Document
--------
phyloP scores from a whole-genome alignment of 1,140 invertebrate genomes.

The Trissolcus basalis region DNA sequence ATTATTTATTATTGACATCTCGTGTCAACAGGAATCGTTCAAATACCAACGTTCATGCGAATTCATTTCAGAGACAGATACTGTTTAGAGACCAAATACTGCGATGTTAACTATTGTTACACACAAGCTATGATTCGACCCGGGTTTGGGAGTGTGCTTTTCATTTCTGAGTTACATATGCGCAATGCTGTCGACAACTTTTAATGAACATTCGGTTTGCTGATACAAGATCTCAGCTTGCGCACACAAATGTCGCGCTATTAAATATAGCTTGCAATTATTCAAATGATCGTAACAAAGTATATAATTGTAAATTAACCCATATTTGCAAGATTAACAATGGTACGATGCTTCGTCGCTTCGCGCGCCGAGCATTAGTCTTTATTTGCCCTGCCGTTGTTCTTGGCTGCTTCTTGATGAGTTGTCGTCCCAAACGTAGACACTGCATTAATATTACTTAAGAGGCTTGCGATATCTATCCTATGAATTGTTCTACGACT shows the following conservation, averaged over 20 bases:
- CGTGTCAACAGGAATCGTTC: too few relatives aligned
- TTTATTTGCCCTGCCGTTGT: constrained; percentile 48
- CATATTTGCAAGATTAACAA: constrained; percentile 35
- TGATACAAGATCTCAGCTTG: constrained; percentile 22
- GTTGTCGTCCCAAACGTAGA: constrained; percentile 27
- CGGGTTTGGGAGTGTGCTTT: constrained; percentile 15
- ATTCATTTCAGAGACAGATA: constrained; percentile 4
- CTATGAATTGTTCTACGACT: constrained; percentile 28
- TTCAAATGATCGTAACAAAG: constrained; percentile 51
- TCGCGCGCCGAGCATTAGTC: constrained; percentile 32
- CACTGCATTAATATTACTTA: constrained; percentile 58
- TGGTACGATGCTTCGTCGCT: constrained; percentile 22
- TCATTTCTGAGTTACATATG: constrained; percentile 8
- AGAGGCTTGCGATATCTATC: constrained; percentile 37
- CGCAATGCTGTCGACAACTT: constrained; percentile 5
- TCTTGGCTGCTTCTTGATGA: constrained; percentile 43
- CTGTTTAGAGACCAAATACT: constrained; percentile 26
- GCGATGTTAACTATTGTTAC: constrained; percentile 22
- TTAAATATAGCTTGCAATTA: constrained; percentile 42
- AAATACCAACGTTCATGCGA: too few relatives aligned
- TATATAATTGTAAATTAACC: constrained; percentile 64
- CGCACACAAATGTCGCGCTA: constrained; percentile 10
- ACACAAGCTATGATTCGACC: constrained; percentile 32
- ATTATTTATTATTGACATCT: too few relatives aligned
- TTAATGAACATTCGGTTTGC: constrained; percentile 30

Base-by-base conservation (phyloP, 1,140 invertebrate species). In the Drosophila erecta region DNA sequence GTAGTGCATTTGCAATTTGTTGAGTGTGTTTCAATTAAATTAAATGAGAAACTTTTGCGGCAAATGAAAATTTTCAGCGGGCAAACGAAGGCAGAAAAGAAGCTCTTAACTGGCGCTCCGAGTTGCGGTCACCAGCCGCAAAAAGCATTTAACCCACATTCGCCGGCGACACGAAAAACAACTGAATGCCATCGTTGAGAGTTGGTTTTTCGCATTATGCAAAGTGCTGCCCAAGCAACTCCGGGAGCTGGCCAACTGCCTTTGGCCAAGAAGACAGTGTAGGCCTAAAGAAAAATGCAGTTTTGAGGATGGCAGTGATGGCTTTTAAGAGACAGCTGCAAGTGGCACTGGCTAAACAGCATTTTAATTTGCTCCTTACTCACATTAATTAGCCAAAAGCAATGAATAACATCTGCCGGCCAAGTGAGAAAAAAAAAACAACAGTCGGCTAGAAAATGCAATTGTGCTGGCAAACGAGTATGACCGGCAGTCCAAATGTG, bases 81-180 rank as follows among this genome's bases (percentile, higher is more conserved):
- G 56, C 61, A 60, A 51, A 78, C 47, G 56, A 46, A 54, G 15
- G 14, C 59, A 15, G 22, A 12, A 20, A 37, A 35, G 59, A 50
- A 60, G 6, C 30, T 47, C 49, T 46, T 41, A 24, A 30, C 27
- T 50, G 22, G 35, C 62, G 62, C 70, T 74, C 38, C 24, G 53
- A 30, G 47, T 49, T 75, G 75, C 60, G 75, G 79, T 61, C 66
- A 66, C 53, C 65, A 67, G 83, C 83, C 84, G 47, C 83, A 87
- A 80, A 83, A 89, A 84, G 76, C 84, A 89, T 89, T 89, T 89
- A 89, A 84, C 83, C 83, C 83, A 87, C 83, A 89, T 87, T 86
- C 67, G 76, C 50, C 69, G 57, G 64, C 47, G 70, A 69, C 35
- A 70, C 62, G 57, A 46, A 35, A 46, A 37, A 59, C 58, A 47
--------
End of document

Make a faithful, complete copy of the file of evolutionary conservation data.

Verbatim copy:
phyloP scores from a whole-genome alignment of 1,140 invertebrate genomes.

The Trissolcus basalis region DNA sequence ATTATTTATTATTGACATCTCGTGTCAACAGGAATCGTTCAAATACCAACGTTCATGCGAATTCATTTCAGAGACAGATACTGTTTAGAGACCAAATACTGCGATGTTAACTATTGTTACACACAAGCTATGATTCGACCCGGGTTTGGGAGTGTGCTTTTCATTTCTGAGTTACATATGCGCAATGCTGTCGACAACTTTTAATGAACATTCGGTTTGCTGATACAAGATCTCAGCTTGCGCACACAAATGTCGCGCTATTAAATATAGCTTGCAATTATTCAAATGATCGTAACAAAGTATATAATTGTAAATTAACCCATATTTGCAAGATTAACAATGGTACGATGCTTCGTCGCTTCGCGCGCCGAGCATTAGTCTTTATTTGCCCTGCCGTTGTTCTTGGCTGCTTCTTGATGAGTTGTCGTCCCAAACGTAGACACTGCATTAATATTACTTAAGAGGCTTGCGATATCTATCCTATGAATTGTTCTACGACT shows the following conservation, averaged over 20 bases:
- CGTGTCAACAGGAATCGTTC: too few relatives aligned
- TTTATTTGCCCTGCCGTTGT: constrained; percentile 48
- CATATTTGCAAGATTAACAA: constrained; percentile 35
- TGATACAAGATCTCAGCTTG: constrained; percentile 22
- GTTGTCGTCCCAAACGTAGA: constrained; percentile 27
- CGGGTTTGGGAGTGTGCTTT: constrained; percentile 15
- ATTCATTTCAGAGACAGATA: constrained; percentile 4
- CTATGAATTGTTCTACGACT: constrained; percentile 28
- TTCAAATGATCGTAACAAAG: constrained; percentile 51
- TCGCGCGCCGAGCATTAGTC: constrained; percentile 32
- CACTGCATTAATATTACTTA: constrained; percentile 58
- TGGTACGATGCTTCGTCGCT: constrained; percentile 22
- TCATTTCTGAGTTACATATG: constrained; percentile 8
- AGAGGCTTGCGATATCTATC: constrained; percentile 37
- CGCAATGCTGTCGACAACTT: constrained; percentile 5
- TCTTGGCTGCTTCTTGATGA: constrained; percentile 43
- CTGTTTAGAGACCAAATACT: constrained; percentile 26
- GCGATGTTAACTATTGTTAC: constrained; percentile 22
- TTAAATATAGCTTGCAATTA: constrained; percentile 42
- AAATACCAACGTTCATGCGA: too few relatives aligned
- TATATAATTGTAAATTAACC: constrained; percentile 64
- CGCACACAAATGTCGCGCTA: constrained; percentile 10
- ACACAAGCTATGATTCGACC: constrained; percentile 32
- ATTATTTATTATTGACATCT: too few relatives aligned
- TTAATGAACATTCGGTTTGC: constrained; percentile 30

Base-by-base conservation (phyloP, 1,140 invertebrate species). In the Drosophila erecta region DNA sequence GTAGTGCATTTGCAATTTGTTGAGTGTGTTTCAATTAAATTAAATGAGAAACTTTTGCGGCAAATGAAAATTTTCAGCGGGCAAACGAAGGCAGAAAAGAAGCTCTTAACTGGCGCTCCGAGTTGCGGTCACCAGCCGCAAAAAGCATTTAACCCACATTCGCCGGCGACACGAAAAACAACTGAATGCCATCGTTGAGAGTTGGTTTTTCGCATTATGCAAAGTGCTGCCCAAGCAACTCCGGGAGCTGGCCAACTGCCTTTGGCCAAGAAGACAGTGTAGGCCTAAAGAAAAATGCAGTTTTGAGGATGGCAGTGATGGCTTTTAAGAGACAGCTGCAAGTGGCACTGGCTAAACAGCATTTTAATTTGCTCCTTACTCACATTAATTAGCCAAAAGCAATGAATAACATCTGCCGGCCAAGTGAGAAAAAAAAAACAACAGTCGGCTAGAAAATGCAATTGTGCTGGCAAACGAGTATGACCGGCAGTCCAAATGTG, bases 81-180 rank as follows among this genome's bases (percentile, higher is more conserved):
- G 56, C 61, A 60, A 51, A 78, C 47, G 56, A 46, A 54, G 15
- G 14, C 59, A 15, G 22, A 12, A 20, A 37, A 35, G 59, A 50
- A 60, G 6, C 30, T 47, C 49, T 46, T 41, A 24, A 30, C 27
- T 50, G 22, G 35, C 62, G 62, C 70, T 74, C 38, C 24, G 53
- A 30, G 47, T 49, T 75, G 75, C 60, G 75, G 79, T 61, C 66
- A 66, C 53, C 65, A 67, G 83, C 83, C 84, G 47, C 83, A 87
- A 80, A 83, A 89, A 84, G 76, C 84, A 89, T 89, T 89, T 89
- A 89, A 84, C 83, C 83, C 83, A 87, C 83, A 89, T 87, T 86
- C 67, G 76, C 50, C 69, G 57, G 64, C 47, G 70, A 69, C 35
- A 70, C 62, G 57, A 46, A 35, A 46, A 37, A 59, C 58, A 47